- The Washington Times - Thursday, July 11, 2002

This week's $64,000 question is whether Democrats will be able to make political hay out of the corporate accounting scandals.

Granted, $64,000 isn't much of a payoff in today's $10 trillion-a-year economy. But it's a relatively fair approximation of the dwindling stakes for Democratic leaders who are, after all, making their second election-year attempt to blame the White House and Republicans for the rash of auditing scandals that have shaken Wall Street.

Democratic leaders Dick Gephardt and Tom Daschle thought that public outrage over the Enron scandal would hand them full control of Congress this fall. But the administration threw everything but the kitchen sink at the Enron mess Justice Department prosecution of its auditors, a Labor Department probe into pension abuses, new rules to protect worker stock retirement accounts, tougher Securities and Exchange Commission regulations on auditing procedures and proposals from President Bush for an accounting oversight board.

The result: Mr. Bush nuked the Democrats' offensive and attention turned, as it should, to the crooks who cooked the books at Enron and the Arthur Anderson auditors who looked the other way and then shredded their accounting records.

Now Mr. Gephardt and Mr. Daschle are trying again with the WorldCom scandal. And this time Mr. Bush is throwing the full force of his bully pulpit powers against them.

His get-tough Wall Street address Tuesday, which business lobbyists were cheering even before he delivered it, hit the latest scandal even harder, calling for criminal penalties and real jail time for executives who file fraudulent earnings reports. There will be more money for the SEC and more investigators, too.

In a major turnaround, the president said he was leaning toward a pending bill by Sen. Paul Sarbanes, Maryland Democrat, to create a new independent oversight board for auditors of stock companies. But Mr. Bush, wary of excessive regulation, wants the primary jurisdiction for such matters to remain within the SEC.

Yet, there was also a strong and much-needed declaration of confidence in America's corporate class. Yes, there are some bad apples among the thousands of chief executive officers, chief financial officers, investment analysts and auditors, but most executives and their companies are honest and their books are sound, Mr. Bush said.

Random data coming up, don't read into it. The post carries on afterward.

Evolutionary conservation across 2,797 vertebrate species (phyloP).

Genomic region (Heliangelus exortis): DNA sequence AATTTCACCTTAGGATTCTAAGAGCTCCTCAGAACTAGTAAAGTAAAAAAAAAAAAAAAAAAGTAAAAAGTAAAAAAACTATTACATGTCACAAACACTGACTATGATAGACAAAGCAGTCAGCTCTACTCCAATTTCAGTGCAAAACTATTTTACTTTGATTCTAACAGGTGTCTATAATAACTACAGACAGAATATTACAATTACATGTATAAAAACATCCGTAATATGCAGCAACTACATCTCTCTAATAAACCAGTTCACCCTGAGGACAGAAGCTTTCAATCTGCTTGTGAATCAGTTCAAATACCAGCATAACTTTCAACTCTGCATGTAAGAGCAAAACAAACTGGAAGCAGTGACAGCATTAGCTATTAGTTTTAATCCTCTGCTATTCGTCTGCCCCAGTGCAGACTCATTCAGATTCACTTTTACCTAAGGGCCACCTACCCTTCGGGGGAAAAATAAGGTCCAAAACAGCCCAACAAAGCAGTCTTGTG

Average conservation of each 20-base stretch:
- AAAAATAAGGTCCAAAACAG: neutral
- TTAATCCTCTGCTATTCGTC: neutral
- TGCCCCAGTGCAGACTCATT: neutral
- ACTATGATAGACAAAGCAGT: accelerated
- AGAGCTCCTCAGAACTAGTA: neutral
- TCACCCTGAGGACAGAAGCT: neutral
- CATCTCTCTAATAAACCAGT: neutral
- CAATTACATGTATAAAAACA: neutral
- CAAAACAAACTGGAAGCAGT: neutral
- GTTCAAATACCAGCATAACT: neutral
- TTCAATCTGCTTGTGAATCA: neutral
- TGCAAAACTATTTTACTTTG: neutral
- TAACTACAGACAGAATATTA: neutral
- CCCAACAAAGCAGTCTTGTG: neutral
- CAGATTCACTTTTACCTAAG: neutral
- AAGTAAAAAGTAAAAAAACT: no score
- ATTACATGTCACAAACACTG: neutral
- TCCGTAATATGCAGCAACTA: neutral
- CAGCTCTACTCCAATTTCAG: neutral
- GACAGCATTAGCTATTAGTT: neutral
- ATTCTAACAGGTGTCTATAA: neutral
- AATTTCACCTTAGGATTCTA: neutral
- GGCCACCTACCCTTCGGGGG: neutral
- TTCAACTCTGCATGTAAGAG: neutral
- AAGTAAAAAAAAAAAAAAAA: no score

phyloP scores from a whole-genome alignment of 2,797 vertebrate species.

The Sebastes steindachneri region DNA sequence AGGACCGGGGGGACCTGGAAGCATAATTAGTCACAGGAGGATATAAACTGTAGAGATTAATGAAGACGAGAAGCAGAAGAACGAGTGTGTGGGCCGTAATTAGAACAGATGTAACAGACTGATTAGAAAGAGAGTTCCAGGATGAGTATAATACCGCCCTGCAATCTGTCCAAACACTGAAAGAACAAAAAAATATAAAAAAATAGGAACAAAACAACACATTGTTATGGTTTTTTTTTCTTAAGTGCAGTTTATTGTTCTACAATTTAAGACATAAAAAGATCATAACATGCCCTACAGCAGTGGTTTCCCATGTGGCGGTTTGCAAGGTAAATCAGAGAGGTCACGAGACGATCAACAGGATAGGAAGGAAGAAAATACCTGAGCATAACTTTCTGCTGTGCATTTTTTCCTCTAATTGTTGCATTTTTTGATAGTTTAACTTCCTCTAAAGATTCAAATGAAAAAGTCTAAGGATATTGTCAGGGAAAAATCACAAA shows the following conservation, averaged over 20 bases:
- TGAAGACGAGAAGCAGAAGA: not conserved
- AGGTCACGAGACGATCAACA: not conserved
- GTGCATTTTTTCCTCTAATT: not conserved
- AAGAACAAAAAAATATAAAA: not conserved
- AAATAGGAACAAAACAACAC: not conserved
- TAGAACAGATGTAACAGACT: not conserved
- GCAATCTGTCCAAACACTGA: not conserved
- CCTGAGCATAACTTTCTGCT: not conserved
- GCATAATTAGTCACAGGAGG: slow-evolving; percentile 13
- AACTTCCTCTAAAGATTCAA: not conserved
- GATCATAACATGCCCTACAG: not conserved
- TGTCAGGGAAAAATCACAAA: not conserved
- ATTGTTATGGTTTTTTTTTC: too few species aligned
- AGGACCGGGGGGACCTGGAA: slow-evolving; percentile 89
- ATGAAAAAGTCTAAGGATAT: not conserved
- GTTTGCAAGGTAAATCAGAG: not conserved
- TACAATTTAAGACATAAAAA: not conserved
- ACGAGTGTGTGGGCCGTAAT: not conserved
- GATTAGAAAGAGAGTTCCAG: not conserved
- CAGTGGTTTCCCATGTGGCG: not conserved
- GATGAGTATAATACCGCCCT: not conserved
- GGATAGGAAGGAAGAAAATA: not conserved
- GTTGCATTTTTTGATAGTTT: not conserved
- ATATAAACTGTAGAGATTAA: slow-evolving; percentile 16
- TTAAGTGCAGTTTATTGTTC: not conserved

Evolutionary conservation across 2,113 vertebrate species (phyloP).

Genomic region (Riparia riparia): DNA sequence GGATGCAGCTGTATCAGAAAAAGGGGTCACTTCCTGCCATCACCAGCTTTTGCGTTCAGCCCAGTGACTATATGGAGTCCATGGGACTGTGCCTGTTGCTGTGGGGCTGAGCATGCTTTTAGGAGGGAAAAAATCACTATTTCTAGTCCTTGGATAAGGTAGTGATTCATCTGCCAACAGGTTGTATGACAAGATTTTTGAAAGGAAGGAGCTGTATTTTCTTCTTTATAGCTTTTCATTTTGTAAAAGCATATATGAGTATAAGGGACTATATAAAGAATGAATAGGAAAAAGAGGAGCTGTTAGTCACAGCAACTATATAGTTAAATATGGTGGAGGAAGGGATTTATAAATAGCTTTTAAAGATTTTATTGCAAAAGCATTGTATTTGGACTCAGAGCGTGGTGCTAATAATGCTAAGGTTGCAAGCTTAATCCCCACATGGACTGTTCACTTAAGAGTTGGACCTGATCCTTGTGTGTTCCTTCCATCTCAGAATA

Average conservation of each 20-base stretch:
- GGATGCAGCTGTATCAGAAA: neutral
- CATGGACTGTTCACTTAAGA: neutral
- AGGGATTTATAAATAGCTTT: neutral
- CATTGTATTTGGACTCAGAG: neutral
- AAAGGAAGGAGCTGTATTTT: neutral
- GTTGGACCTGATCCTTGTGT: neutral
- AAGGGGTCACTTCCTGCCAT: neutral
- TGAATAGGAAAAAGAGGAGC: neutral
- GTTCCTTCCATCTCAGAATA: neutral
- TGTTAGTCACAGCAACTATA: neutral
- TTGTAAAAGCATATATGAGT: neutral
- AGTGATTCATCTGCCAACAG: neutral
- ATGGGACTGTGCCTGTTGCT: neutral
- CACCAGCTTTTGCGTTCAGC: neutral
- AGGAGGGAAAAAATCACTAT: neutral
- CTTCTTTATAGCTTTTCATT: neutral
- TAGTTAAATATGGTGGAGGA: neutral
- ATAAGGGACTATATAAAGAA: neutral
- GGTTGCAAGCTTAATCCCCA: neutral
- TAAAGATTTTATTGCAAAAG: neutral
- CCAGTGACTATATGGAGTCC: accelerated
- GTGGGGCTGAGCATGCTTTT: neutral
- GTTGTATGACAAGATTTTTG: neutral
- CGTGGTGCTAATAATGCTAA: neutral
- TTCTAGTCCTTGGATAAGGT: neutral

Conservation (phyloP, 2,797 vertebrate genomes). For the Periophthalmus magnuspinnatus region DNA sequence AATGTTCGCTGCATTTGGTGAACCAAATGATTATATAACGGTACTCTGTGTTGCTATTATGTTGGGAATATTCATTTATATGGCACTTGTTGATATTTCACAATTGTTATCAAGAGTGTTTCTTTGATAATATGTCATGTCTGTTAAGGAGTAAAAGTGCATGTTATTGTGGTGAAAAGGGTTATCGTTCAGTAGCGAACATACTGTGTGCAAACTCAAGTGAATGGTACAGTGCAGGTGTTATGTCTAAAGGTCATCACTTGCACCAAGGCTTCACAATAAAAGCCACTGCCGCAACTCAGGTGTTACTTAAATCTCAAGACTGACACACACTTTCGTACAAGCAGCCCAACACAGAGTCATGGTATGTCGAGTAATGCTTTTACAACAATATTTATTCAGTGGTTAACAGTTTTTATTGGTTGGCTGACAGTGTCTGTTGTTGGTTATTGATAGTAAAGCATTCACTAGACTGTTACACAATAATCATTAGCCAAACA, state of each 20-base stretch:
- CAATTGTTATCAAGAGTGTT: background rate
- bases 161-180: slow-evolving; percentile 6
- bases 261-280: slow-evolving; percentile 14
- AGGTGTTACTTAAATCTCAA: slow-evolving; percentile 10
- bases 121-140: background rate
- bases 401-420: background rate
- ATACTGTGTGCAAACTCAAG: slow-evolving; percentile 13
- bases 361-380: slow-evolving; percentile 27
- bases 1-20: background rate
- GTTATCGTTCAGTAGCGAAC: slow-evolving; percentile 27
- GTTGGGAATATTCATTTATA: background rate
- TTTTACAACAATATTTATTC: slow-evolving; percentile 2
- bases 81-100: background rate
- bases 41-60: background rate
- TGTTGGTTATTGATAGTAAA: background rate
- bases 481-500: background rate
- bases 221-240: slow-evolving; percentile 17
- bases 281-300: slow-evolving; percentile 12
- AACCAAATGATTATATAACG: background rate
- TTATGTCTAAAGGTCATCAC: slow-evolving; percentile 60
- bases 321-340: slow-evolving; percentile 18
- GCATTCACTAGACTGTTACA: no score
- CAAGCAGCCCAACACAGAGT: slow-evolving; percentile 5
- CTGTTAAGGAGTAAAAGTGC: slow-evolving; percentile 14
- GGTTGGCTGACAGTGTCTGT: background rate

The Democrats have an ad out that attacks Mr. Bush for a late SEC filing to report shares he sold for $850,000 when he was a director of the Texas-based Harken Energy Corp. The late filing of Form 144 and questions over Harken's books which the SEC examined and took no action on were "fully vetted" by the regulatory agency, he said.

The Democrats raised this in 1994, in 2000 and are raising it again now, without much success. "I mean, this is recycled stuff. It's old-style politics," Mr. Bush said at a news conference Monday.

It is an old rule in politics that if you run an issue around the track three times and it does not get any traction, it isn't going anywhere. The Harken story is a nonstarter.

Then Daschle & Co. upped the ante by calling for the resignation of SEC Chairman Harvey Pitt, saying that had been too slow to react to the scandals and was too cozy with the auditing industry. Mr. Bush is sticking with his embattled SEC chief, who has been on the job for a year and was admittedly slow to get rolling, though he has since become much more aggressive in his investigations and his remedies.

A raft of new SEC rules are now in the 60-day public discussion phase and will soon take effect. Mr. Pitts' critics will quickly become a lot quieter.

Something else is going on that will help restore investor confidence. Wall Street, major brokerage firms and Fortune 500 companies are making major reforms of their own.

New rules proposed by the New York Stock Exchange and the Nasdaq Stock Market for companies that trade on their exchanges will plug many of the loopholes that have led to the latest abuses.

The size of stock option deals for executives will be curbed. All future stock-option plans must first be approved by a majority of stockholders. Board of directors audit committees will be required to hire the company's auditors and must approve any and all agreements with them for other consulting services. A majority of the corporation's board must be from outside the firm with no ties to the business or its management. The board must hold regular meetings without the CEO present to dictate its decisions.

Corporations are making their own reforms. They are making their financial reports more transparent and banning contracts with auditors for other services that lead to conflicts of interest.

These scandals are going to play themselves out. But the Democrats are going to be disappointed to learn that four months from now they are going to have little, if any, impact on the elections. Americans will vote first and foremost on the health of the economy that appears to be on track for a complete recovery.

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